Besides me and my bike, the car had about five more people on it, who were all part of the same group. It was the mayor of Red Bud, IL, a few city council members, and the city superintendent, and they brought with them a portable bar complete with all the fixings to make Bloody Marys and mimosas. They were headed to Chicago for an annual convention of city administrators, and were kind enough to make me a Bloody Mary, complete with a pickle and a few pieces of bacon.
Once in Chicago, I was instructed to go to baggage in order to get a tag for my bicycle. So I found the sign, waited in line, then did my best to explain myself to the man behind the counter who looked as if he were dreaming of better days.
“Wait, so how did you get your bike here from St. Louis?” he asked.
“I just brought it on the train.”
“In the car with you?” he asked.
“Yes,” I said.
“That’s weird.” And he gave me my tag. “Before the train leaves, talk to the conductor and he’ll direct you to the baggage car.”
When it was time to board, I walked out onto the platform and saw what seemed to be an infinite expanse of metal: the famous two-story Empire Builder which runs from Chicago to Seattle. I brought my bike to the front baggage car, then found my seat in a car that felt as if it were a few miles back.
The ride was quiet, smooth, with only the occasional rattling sound and shift as the train worked its way across our little part of the Midwest. I sat by myself until the train stopped in Milwaukee. A number of people boarded, filling most of the seats in the upper level of the car. I began to recline in my seat, getting comfortable with the intention of sleeping most of the way across Wisconsin, when an old man walked up and asked if anyone was sitting next to me. I gestured that it was open, and he sat down. Jerry had been in Milwaukee for the past few days for the funeral of his former brother-in-law. And when you get to be his age, which I stared in disbelief when he said he was 85, funerals are simply something you expect to go to.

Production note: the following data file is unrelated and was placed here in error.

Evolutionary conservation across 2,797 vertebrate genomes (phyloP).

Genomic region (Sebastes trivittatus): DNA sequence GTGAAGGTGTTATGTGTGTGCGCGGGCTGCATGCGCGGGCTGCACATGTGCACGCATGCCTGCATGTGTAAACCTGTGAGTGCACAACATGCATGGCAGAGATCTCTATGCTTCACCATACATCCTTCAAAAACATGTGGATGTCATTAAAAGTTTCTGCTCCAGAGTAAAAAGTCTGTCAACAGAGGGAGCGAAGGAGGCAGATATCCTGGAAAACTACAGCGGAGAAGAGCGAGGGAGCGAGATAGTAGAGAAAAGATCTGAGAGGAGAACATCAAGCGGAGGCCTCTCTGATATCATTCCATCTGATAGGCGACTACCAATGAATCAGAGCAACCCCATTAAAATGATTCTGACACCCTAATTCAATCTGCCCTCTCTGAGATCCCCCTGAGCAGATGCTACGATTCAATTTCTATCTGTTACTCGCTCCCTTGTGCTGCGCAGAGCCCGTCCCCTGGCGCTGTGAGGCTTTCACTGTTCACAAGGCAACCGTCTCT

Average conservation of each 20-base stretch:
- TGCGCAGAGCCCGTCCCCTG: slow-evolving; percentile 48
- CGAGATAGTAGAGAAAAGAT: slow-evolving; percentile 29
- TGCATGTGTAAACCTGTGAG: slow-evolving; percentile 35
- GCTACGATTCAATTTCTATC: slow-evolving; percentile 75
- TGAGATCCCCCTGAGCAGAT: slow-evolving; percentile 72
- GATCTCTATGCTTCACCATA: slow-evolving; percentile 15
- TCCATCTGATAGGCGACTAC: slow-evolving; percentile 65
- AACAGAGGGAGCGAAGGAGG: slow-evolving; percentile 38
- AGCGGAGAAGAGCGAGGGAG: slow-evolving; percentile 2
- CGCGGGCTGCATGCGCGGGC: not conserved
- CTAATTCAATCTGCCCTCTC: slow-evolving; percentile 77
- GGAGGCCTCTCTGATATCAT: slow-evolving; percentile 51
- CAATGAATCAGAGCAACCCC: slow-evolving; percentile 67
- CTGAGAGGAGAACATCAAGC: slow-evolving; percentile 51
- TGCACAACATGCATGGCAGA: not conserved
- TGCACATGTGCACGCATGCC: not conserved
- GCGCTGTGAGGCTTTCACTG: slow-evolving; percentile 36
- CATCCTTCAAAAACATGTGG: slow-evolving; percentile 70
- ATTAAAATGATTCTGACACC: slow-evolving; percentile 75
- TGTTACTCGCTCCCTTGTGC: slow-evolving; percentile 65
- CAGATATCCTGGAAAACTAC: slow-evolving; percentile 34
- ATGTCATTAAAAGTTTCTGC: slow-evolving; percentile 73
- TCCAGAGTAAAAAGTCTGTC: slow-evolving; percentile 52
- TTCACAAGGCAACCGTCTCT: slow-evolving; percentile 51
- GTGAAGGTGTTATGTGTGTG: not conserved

Jerry told me much about his life over the next six hours on the train. Despite being a black man who was living his prime years during the Civil Rights era, he had surprisingly cordial stories about his interactions with police. Perhaps it was his charm which disarmed them. When the porter came by to ask if we wanted to order that day’s supper menu item, the Salisbury steak, Jerry offered to buy me dinner. So I reached down into my stuff and pulled out the last two Super Flare IPAs from 4 Hands Brewery and offered him one.